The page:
I just whipped up this hoodie for my 9 year old with some leftover yarn. It took me a few hours from start to finish. The pattern is free, extremely well-written, and easy as can be. It had a few, maybe five, cables worked in, which gives it a really nice touch. This would be perfect for a first cable project. I would rate the pattern beginner- if you use a regular cast-on and bind-off. I used some cheap Caron yarn that is called worsted, but is really a bit heavier than Aran. I used size 10 needles. It's black, so it's pretty hard to capture the cable detail in a pic. The only mod I made is for the face edge, I picked up 88 stitches instead of 96. It's still slightly ruffley, so I'm glad I didn't do more. If I make another, I will cast on 80 instead.

Here's the pattern: Through the Woods Free Hoodie

Cybele Vest

The pattern was quite fiddly and I deviated a bit, but I'm in love with the final product! Pattern is from the book, French Girl Knits, by Kristeen Griffin-Grimes, and is titled Cybele. I used the super cheap Lion Brand Wool-Ease yarn in Oxford. Had I known how well this would turn out, I would have used a higher quality yarn. This is a deep grey, but my phone is now taking pictures on the blue side; I think it's lost its ability to white balance. (Time for a new phone!)

Wednesday, December 11, 2013

Hat/scarf/writers sets for my boys!

I've been working on holiday gifts and trying to use my stash yarn. I made a cowl, hat, and wristers for each of my boys.

Cowl- I didn't use a pattern. I cast on 22 stitches using worsted weight yarn on size 8 needles. Knit two rows of alternating colors in garter stitch. When it measured 21 inches long, I switched to stockinette, put in button holes by casting off a stitch, three times, then cast back on the stitches on the next row. Very simple and quick!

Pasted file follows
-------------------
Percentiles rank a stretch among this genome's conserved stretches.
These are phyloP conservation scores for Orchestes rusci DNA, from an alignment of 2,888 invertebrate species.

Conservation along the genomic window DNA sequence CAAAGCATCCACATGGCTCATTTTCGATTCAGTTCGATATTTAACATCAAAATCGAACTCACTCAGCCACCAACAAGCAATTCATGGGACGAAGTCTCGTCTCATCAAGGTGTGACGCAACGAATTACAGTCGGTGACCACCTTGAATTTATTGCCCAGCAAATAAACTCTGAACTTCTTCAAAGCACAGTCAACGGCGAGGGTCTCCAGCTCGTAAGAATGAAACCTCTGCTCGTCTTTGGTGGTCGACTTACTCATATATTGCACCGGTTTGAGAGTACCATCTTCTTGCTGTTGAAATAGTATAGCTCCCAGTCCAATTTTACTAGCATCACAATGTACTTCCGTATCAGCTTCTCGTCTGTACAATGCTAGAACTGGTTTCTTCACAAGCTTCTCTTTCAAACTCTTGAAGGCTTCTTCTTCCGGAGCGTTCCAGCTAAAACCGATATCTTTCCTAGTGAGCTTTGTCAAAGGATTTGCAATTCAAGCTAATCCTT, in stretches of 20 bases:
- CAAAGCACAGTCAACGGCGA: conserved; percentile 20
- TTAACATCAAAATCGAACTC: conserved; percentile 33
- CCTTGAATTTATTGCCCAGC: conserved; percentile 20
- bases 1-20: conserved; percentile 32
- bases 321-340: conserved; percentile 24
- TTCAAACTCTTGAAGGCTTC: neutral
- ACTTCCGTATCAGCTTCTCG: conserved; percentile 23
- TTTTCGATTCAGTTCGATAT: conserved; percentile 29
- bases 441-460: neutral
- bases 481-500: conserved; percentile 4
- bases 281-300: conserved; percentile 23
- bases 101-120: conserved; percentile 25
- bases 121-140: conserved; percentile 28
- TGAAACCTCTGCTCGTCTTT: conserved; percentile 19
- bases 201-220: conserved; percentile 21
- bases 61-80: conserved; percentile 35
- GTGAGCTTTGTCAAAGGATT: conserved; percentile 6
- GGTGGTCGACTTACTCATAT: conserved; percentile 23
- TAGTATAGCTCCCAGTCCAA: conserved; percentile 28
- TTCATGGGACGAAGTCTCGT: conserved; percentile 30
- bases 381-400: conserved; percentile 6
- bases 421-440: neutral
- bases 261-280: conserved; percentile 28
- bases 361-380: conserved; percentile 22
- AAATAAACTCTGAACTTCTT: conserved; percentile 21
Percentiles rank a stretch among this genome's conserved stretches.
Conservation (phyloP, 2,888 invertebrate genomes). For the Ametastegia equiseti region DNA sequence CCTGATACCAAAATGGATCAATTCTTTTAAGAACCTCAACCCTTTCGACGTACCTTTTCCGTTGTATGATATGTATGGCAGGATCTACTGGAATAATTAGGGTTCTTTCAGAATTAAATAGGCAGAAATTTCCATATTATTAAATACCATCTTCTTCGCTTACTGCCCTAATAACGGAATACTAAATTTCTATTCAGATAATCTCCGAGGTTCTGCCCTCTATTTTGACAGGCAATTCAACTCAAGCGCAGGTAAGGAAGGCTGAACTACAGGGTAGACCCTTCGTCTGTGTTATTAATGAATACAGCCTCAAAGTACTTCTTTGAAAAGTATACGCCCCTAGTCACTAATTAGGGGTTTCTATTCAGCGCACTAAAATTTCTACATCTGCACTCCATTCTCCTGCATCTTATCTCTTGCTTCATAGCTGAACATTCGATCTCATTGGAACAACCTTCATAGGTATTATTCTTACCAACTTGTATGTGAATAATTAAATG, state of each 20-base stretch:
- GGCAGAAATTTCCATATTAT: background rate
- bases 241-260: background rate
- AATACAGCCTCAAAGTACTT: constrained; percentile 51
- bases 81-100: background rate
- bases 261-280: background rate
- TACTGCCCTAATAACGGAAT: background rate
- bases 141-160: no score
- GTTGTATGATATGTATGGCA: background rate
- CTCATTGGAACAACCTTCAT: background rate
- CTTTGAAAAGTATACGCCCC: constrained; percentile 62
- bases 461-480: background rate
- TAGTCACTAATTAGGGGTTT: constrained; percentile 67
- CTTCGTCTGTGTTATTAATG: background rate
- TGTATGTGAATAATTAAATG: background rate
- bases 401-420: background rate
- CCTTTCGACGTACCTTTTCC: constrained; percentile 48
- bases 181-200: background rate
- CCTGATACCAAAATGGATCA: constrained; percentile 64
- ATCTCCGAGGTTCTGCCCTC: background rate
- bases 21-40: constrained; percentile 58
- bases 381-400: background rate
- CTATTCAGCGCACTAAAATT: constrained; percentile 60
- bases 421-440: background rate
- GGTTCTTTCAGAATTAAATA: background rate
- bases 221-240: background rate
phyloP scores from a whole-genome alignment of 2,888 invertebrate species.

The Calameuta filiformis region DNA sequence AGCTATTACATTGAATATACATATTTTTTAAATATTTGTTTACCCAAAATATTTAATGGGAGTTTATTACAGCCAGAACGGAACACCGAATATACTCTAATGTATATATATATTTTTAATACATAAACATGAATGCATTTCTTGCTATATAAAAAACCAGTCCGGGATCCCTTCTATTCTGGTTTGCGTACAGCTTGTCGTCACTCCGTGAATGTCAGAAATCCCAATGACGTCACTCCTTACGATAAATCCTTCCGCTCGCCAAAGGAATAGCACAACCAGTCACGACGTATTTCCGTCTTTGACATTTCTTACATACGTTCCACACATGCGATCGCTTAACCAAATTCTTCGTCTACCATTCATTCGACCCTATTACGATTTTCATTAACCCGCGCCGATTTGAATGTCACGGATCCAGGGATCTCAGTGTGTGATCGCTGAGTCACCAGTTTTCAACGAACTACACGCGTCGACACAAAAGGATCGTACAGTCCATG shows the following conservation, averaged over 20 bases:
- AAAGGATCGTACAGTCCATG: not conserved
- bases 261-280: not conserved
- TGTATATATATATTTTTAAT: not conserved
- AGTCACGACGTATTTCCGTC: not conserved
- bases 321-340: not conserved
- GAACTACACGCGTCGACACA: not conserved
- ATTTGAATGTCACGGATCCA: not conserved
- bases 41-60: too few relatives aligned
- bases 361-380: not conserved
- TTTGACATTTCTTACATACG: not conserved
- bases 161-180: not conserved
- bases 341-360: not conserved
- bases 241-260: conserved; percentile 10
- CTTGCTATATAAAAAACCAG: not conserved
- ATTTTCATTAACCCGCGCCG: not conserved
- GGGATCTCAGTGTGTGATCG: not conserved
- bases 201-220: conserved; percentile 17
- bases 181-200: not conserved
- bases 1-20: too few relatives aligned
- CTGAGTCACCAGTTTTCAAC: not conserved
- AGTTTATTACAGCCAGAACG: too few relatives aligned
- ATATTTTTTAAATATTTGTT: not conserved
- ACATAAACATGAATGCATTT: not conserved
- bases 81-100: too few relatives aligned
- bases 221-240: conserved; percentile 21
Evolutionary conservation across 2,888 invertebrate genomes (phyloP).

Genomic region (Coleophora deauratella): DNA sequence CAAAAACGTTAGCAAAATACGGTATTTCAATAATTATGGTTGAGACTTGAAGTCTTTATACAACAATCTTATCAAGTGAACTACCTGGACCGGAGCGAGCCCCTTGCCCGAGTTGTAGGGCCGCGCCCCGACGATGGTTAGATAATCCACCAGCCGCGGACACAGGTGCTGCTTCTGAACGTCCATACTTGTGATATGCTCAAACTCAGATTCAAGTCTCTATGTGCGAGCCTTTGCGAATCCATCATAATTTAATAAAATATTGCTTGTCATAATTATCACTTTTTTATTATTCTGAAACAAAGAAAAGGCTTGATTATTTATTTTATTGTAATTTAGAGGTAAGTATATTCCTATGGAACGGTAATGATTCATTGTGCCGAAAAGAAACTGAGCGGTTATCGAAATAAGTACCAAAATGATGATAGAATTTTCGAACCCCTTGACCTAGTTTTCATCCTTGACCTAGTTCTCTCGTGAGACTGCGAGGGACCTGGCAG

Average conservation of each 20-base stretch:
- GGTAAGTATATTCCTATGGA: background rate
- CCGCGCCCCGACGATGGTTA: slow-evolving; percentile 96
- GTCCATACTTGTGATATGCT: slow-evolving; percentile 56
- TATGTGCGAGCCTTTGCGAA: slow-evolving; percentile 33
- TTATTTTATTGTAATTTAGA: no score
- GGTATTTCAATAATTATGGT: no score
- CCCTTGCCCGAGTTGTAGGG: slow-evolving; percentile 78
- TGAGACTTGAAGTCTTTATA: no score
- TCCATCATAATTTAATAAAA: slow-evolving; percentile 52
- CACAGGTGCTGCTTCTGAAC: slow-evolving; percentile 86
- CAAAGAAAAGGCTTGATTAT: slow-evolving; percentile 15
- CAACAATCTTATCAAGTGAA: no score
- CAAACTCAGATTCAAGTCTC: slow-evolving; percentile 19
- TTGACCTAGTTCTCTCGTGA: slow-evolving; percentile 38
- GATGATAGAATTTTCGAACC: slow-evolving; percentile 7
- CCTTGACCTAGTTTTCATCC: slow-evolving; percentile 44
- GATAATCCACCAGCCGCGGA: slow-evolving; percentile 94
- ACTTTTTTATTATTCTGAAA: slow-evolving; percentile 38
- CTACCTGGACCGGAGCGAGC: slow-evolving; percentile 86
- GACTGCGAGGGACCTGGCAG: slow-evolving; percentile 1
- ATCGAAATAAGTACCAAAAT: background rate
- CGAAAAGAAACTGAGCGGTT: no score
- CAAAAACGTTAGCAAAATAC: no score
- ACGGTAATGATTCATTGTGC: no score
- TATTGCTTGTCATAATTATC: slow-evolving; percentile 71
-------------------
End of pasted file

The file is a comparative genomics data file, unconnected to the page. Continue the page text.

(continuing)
Hat- I used the child size (pattern offers every size imaginable) of Luuk, by Annis Jones. I can't say enough how much I love this pattern. It's soooooo cute! Also, super fast to knit and hardly used any yarn. The only modification I made was to use a contrasting color (blue) for the last knit row and all purl rows in pattern. http://www.ravelry.com/patterns/library/luuk

I also made some matching fingerless mitts. I cast on 25 stitches, knit in garter for 40 rows, cast off, seam up sides leaving five stitches open, five stitches from the edge. I ran out of Blue yarn, so they don't quite match. I rather like it that way because it doesn't seem all matchy-matchy.

Monday, January 21, 2013

Post Holiday MEEEE TIME!

I decided that after my holiday knitting frenzy and in anticipation of my annual winter depression, January is going to be the month for, well, ME! I have a few things on my needles, but first up are my fingerless gloves. I just need to finish the thumb and make another. Quick knit and great pattern. I did make them a bit longer than the pattern called for. I used Vickie Howell's Sheep (ish) yarn in gun metal. It's a wool/acrylic mix in a roving. I thought the roving might make the gloves crisper or something, but it didn't really. Also, it seems to already be pilling and it splits super easy so it's difficult to knit with. In other words, I wish I hadn't bought four more skeins of it! Anyway, I love the pattern http://voknits.com/2009/03/06/cold-turkey/

Gingerbread Man and Woman

I made this cute little Gingerbread couple for my daughter and her fiancé (oh, that's weird to say). They're perfect stocking stuffers! They only took about twenty minutes each to make, then you felt them. The pattern was so easy. I would say that it would even be an almost beginner project. There are increases and decreases, but since you're felting, no one will really be able to tell if there's a mistake. Also, I'm all about the quick satisfaction!

Pattern: http://torirotsstitches.blogspot.com/2011/11/ginger-bread-couple-and-hat-competition.html

Here they are before felting. Honestly, if you had some unfeltable brown yarn, these things don't actually need felting. I might make another pair to felt, just out of curiosity.